Dismiss Notice
Join Physics Forums Today!
The friendliest, high quality science and math community on the planet! Everyone who loves science is here!

Is the conduction band of metals empty at absolute zero?

  1. Sep 14, 2011 #1

    I understand for metals the conduction band is usually partially filled.

    However, at absolute zero, is the conduction band empty (for metals)?

    I'm asking this because as far as I know, the definition of valence band is "the highest occupied band at absolute zero"

    However, I have encountered a question that basically states that the conduction band of a metal is partially filled at absolute zero. This contradicts with the definition because that band would be the valence band, not the conduction band, according to the definition (and no, there is no overlapping of the valence and conduction bands of the metal in the question).

    Could someone also please confirm the definition of a valence band and conduction band?

    Thanks in advance.
  2. jcsd
  3. Sep 14, 2011 #2
    For a typical metal the last energy band is partially filled with electrons. The electrons does no have to be promoted in the next, empty, band in order to contribute to conduction.
    You can call it valence or conduction band or both. According to your definition, is a valence band. Due to the fact that (at least some of) the conduction electrons are in this band, it may be called conduction band, too.
  4. Sep 14, 2011 #3
    In a metal, there is no gap between the valence band and the conduction band, so they can be considered different regions of the same band. A better definition is that the valence band is the highest band in which the electrons are still locally bound to individual atoms. The conduction band is the one containing states that are delocalized, i.e. they are bound to the entire solid, and are therefore free to move around and conduct a current as they do. There is a reason it is called the "conduction band" and not the "high-temperature" band.
  5. Sep 14, 2011 #4


    User Avatar
    Staff Emeritus
    Science Advisor
    Education Advisor

    The definition of a standard, band metal is that at 0K, the band is partially filled. In fact, many of the standard band structure for metals are all calculated at T=0K.

  6. Sep 14, 2011 #5
    Thanks for your replies. I think I get the fact that metal does have its conduction band partially filled at 0 K.

    Yes in my search almost everyone (Wiki, hyperphysics etc...) says this. However, in some sources (and in the question I was doing), it is said that metal can have separate valence and conduction bands, just that one of the bands is partially filled. Here's an image to illustrate and the accompanying website:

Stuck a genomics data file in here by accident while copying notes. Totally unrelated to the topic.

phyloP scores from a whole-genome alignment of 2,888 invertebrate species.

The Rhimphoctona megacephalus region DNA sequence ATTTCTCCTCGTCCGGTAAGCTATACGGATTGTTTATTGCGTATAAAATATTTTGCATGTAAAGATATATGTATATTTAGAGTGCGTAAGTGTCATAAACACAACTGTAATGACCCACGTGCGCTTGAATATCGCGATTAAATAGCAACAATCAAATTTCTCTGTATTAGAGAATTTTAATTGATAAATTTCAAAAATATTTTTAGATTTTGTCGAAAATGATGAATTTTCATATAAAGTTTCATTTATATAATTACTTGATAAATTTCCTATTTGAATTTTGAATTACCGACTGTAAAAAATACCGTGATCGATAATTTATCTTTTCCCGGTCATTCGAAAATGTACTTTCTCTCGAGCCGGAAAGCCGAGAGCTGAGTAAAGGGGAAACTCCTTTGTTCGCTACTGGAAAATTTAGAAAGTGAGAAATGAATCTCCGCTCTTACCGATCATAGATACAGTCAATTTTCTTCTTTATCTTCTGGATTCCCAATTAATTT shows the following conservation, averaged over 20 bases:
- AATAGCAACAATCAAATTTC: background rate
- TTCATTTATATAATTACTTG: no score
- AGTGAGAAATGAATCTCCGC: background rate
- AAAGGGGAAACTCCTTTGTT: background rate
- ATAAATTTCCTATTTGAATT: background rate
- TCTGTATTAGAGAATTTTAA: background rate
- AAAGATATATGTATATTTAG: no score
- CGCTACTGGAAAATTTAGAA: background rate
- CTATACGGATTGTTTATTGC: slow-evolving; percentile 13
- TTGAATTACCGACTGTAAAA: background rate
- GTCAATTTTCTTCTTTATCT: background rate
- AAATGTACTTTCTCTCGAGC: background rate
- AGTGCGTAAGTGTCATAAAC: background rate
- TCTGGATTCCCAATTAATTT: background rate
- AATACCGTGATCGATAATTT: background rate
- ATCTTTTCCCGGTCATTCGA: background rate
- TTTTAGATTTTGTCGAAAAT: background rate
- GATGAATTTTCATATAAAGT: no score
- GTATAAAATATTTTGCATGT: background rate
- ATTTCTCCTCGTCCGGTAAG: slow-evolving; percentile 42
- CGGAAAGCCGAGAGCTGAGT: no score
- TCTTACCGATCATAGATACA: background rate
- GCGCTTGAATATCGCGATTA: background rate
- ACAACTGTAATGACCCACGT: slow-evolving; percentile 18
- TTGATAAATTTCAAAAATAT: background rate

Oh and note that it says in metals the valence band is partially filled, instead of the conduction band.

    Are they incorrect to say that (1. there is a gap between the bands 2. it is the valence band that is partially filled in a metal, instead of the conduction band)?

    (Oh and thanks for that definition of valence band. I was thinking of that, but so few sources use that definition even though it should be the obvious one - they just say it's the highest occupied band at 0K, and I can't help wondering why)

    I'm a little confused as to why. Are you referring to the overlapping of the valence and conduction band, such that it could be both?
    Last edited: Sep 14, 2011
  7. Sep 14, 2011 #6
    No, I was not referring to overlapping of the bands. The overlapping may occur but these cases are (or may) be called semi-metals (see Kittel for example). Also it may be possible to have a "semiconductor" with a zero band gap (between the valence and conduction bands) which will behave like a metal.
    But I was not referring to any of these.

    The typical metallic system I was referring to is one where the last (highest energy) populated band is not completely full. There are empty levels in the band. The electrons can easily move on these empty levels with no need to jump to a higher band.
    You may call it a conduction band as it contains the electrons participating in the conduction. It is also the highest band with electrons in it so according to the definition in the OP, it will be a valence band.
    It is not that the valence and conduction bands are overlapping but rather that the same band has features of both (depending on definition), if you wish.
    Again, for metals is not a very useful distinction.